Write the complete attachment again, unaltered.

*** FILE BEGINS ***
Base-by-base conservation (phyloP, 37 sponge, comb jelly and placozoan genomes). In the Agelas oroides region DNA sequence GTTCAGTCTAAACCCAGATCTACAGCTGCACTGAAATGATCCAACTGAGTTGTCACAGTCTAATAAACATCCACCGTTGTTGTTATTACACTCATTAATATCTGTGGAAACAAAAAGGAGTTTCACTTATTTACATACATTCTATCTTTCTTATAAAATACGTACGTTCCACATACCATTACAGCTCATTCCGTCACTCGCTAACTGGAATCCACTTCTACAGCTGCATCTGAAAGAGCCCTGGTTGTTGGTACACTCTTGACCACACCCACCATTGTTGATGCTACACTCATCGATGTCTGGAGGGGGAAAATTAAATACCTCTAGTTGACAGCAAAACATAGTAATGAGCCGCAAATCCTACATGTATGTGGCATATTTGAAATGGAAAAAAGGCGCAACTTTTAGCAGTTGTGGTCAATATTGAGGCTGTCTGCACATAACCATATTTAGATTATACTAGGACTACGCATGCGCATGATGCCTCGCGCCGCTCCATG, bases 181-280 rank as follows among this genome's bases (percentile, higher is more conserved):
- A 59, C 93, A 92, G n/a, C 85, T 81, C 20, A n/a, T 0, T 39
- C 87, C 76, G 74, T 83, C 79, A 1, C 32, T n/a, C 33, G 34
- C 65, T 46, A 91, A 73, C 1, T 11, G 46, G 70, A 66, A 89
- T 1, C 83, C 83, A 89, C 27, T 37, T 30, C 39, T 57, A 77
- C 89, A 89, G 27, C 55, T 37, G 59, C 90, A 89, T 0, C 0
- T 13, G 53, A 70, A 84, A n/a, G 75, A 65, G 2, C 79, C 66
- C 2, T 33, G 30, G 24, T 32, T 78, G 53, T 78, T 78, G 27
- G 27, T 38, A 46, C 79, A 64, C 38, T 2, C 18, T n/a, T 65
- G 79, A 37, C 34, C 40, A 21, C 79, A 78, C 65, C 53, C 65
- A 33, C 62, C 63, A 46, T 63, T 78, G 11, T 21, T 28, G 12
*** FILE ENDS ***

Base-by-base conservation (phyloP, 37 sponge, comb jelly and placozoan genomes). In the Agelas oroides region DNA sequence GTTCAGTCTAAACCCAGATCTACAGCTGCACTGAAATGATCCAACTGAGTTGTCACAGTCTAATAAACATCCACCGTTGTTGTTATTACACTCATTAATATCTGTGGAAACAAAAAGGAGTTTCACTTATTTACATACATTCTATCTTTCTTATAAAATACGTACGTTCCACATACCATTACAGCTCATTCCGTCACTCGCTAACTGGAATCCACTTCTACAGCTGCATCTGAAAGAGCCCTGGTTGTTGGTACACTCTTGACCACACCCACCATTGTTGATGCTACACTCATCGATGTCTGGAGGGGGAAAATTAAATACCTCTAGTTGACAGCAAAACATAGTAATGAGCCGCAAATCCTACATGTATGTGGCATATTTGAAATGGAAAAAAGGCGCAACTTTTAGCAGTTGTGGTCAATATTGAGGCTGTCTGCACATAACCATATTTAGATTATACTAGGACTACGCATGCGCATGATGCCTCGCGCCGCTCCATG, bases 181-280 rank as follows among this genome's bases (percentile, higher is more conserved):
- A 59, C 93, A 92, G n/a, C 85, T 81, C 20, A n/a, T 0, T 39
- C 87, C 76, G 74, T 83, C 79, A 1, C 32, T n/a, C 33, G 34
- C 65, T 46, A 91, A 73, C 1, T 11, G 46, G 70, A 66, A 89
- T 1, C 83, C 83, A 89, C 27, T 37, T 30, C 39, T 57, A 77
- C 89, A 89, G 27, C 55, T 37, G 59, C 90, A 89, T 0, C 0
- T 13, G 53, A 70, A 84, A n/a, G 75, A 65, G 2, C 79, C 66
- C 2, T 33, G 30, G 24, T 32, T 78, G 53, T 78, T 78, G 27
- G 27, T 38, A 46, C 79, A 64, C 38, T 2, C 18, T n/a, T 65
- G 79, A 37, C 34, C 40, A 21, C 79, A 78, C 65, C 53, C 65
- A 33, C 62, C 63, A 46, T 63, T 78, G 11, T 21, T 28, G 12